Title:
Emergency vascular repair prosthesis deployment system
United States Patent 9314358
Abstract:
A deployment device for repair of a transected body vessel is described herein. Device can have a handle and one or more shafts coupled thereto. A prosthesis being retained by a sheath can be coupled to the delivery device. The sheath can have end portions coupled to one or more shafts. Rotation of a shaft can retract a sheath portion away from either end of the prosthesis for expansion thereof prior to the middle of the prosthesis. Continued rotation of a shaft can completely remove the sheath from the prosthesis, so that the prosthesis is fully expanded and couples the first and second vessel portions of the transected vessel together. Prosthesis may be retained by overlapping a tubular sheath and lacing a threading member therethrough. Prosthesis may be retained by a splittable sheath.


Inventors:
Melsheimer, Jeffry S. (Springville, IN, US)
Eells, Robert M. (Bloomington, IN, US)
Hoffman, Grant T. (Bloomington, IN, US)
Application Number:
14/181836
Publication Date:
04/19/2016
Filing Date:
02/17/2014
Assignee:
Cook Medical Technologies LLC (Bloomington, IN, US)
Primary Class:
1/1
International Classes:
A61F2/06; A61F2/966; A61F2/97
View Patent Images:
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Primary Examiner:
Louis, Richard
Attorney, Agent or Firm:
Brinks Gilson & Lione
Parent Case Data:
This application is a divisional of U.S. patent application Ser. No. 12/976,121, filed Dec. 22, 2010, which is incorporated herein by reference in its entirety.
Claims:
We claim:

1. A method of intraoperatively repairing a transected body vessel having first and second vessel portions with first and second end openings, comprising: providing a delivery device including a handle portion and at least one shaft coupled thereto; providing a prosthesis assembly disposed at an end of the delivery device, the prosthesis assembly comprising a self-expanding prosthesis having first and second outer ends and a middle portion therebetween, and a removable sheath having a tubular intermediate portion retaining the prosthesis in a radially compressed configuration, with first and second extended end portions each extending from the intermediate portion, wherein the first and second extended end portions are coupled to the at least one shaft and wherein the at least one shaft is positioned longitudinally between the first and second outer ends of the prosthesis; and inserting a first length of the prosthesis assembly corresponding to the first outer end of the prosthesis into a first end opening of the first vessel portion; inserting a second length of the prosthesis assembly corresponding to the second outer end of the prosthesis into a second end opening of the second vessel portion; rotating the at least one shaft for removal of first extended end portion of the sheath from the prosthesis in a first direction for expansion of the first outer end of the prosthesis in order to purchase a vessel wall of the first vessel portion, and rotating the at least one shaft for removal of second extended end portion of the sheath from the prosthesis in a second direction, opposite the first direction, for expansion of the second outer end of the prosthesis in order to purchase a vessel wall of the second vessel portion, whereby the prosthesis is in a fully expanded configuration and couples the first and second vessel portions together.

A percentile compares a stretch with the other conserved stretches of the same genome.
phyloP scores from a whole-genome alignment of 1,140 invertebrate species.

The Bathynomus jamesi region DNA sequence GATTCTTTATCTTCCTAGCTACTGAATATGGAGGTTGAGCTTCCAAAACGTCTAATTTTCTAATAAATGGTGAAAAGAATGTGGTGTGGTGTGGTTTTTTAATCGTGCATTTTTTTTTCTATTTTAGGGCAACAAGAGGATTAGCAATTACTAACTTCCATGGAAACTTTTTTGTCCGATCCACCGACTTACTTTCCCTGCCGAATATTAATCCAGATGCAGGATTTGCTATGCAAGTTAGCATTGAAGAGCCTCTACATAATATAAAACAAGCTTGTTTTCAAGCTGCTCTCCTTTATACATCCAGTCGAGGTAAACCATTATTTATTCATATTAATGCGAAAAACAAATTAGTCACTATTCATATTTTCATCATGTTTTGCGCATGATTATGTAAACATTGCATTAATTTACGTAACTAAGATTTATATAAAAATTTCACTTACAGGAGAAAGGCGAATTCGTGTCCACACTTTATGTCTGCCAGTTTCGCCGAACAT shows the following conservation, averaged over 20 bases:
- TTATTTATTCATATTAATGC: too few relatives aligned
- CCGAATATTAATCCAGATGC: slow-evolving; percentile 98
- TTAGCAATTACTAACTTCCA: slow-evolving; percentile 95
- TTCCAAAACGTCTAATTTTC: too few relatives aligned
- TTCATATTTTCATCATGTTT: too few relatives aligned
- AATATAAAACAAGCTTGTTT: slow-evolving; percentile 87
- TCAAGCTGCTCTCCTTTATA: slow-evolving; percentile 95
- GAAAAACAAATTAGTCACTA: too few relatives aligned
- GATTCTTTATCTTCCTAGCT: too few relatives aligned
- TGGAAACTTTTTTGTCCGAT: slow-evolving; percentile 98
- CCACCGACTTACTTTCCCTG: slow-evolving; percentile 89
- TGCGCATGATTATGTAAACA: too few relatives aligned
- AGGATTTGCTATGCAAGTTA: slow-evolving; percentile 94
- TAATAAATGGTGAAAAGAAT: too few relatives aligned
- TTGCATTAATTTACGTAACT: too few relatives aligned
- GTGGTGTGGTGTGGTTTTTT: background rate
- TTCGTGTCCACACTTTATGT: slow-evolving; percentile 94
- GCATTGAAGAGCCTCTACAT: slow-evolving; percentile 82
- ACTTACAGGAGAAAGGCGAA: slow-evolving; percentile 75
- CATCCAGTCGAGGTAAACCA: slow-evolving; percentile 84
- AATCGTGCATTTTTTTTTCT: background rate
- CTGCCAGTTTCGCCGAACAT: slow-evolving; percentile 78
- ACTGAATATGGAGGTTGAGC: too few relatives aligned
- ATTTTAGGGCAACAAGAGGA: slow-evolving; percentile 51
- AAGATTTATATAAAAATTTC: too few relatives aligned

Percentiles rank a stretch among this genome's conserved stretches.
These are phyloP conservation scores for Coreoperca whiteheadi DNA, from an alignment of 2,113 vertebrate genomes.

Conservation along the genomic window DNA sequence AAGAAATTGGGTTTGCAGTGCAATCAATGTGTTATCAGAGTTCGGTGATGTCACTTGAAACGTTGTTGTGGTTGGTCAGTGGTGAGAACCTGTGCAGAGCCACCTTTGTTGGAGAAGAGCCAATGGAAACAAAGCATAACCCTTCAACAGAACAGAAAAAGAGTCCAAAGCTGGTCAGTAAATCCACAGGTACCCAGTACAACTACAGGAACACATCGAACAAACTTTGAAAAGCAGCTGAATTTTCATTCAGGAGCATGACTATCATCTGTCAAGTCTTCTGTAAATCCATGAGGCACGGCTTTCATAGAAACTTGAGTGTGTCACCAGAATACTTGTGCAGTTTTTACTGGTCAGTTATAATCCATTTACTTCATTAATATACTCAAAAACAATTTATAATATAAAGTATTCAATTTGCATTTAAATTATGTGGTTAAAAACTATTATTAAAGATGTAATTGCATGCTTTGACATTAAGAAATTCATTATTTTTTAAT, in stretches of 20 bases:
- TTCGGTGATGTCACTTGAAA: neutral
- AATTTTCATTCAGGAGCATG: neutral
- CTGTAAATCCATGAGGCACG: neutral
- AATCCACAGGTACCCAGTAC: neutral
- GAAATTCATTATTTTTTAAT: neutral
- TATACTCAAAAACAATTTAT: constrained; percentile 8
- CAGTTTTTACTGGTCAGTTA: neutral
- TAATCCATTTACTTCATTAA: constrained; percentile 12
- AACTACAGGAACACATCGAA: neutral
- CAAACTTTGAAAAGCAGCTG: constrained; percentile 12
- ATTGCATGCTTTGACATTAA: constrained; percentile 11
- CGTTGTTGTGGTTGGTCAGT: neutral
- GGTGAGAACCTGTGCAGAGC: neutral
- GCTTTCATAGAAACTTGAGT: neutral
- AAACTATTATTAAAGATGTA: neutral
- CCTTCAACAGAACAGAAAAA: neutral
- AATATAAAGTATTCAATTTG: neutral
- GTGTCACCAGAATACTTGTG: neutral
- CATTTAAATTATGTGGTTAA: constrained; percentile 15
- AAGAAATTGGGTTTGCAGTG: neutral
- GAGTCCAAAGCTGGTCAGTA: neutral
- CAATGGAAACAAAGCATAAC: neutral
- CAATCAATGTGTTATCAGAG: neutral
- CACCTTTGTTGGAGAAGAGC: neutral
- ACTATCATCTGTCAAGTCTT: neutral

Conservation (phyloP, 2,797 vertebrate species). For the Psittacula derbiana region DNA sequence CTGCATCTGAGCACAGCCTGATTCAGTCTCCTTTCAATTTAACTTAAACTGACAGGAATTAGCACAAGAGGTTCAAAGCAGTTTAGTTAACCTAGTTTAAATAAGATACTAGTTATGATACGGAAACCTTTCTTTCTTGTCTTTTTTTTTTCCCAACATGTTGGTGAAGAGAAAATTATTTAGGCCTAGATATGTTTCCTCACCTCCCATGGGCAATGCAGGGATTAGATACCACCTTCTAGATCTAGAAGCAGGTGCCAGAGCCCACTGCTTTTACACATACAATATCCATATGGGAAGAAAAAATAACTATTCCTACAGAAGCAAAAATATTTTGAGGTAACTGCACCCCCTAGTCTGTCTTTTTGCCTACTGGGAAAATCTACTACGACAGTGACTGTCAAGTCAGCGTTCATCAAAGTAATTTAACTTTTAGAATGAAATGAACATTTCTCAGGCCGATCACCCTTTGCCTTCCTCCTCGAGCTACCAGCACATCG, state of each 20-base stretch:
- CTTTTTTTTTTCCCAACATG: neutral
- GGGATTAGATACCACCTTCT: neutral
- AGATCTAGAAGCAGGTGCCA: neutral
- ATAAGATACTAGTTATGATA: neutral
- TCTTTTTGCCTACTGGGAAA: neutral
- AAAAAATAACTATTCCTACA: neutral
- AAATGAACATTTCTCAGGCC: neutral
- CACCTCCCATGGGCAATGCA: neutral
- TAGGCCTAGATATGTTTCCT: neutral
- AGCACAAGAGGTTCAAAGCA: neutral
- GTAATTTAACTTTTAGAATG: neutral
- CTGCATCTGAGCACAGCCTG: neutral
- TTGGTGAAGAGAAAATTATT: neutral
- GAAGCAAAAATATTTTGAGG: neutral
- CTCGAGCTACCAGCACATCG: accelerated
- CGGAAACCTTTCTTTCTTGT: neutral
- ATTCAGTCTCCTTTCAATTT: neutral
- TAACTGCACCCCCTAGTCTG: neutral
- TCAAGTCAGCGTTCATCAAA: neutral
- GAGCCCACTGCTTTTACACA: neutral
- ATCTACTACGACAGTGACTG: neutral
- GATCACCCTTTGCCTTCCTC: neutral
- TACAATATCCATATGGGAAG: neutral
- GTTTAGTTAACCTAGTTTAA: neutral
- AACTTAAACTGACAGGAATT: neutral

2. The method of claim 1, wherein the at least one shaft further comprises first and second shafts coupled to the handle portion, and the rotating step further comprises rotating the first shaft for removal of the first extended end portion of the sheath and for expansion of the first outer end of the prosthesis, and rotating the second shaft for removal of the second extended end portion of the sheath and for expansion of the second outer end of the prosthesis.

3. The method of claim 1, wherein the intermediate portion of the sheath further comprises one or more overlapping regions of longitudinal edges, the overlapping region having a series of openings extending therethrough, and one or more threading members laced through the series of openings, the method further comprising the step of rotating the at least one shaft for removal of the threading member from the series of openings to facilitate expansion of the prosthesis.

4. The method of claim 1, wherein the intermediate portion of the sheath further comprises one or more overlapping regions of longitudinal edges, the overlapping region having a series of openings extending therethrough, and one or more threading members laced through the series of openings, the method further comprising the step of retracting the one or more threading members from the series of openings to facilitate expansion of the prosthesis.

5. The method of claim 1, wherein the intermediate portion of the sheath further comprises one or more longitudinal split regions, the method further comprising the step of splitting the sheath along the one or more longitudinal split regions to facilitate expansion of the prosthesis.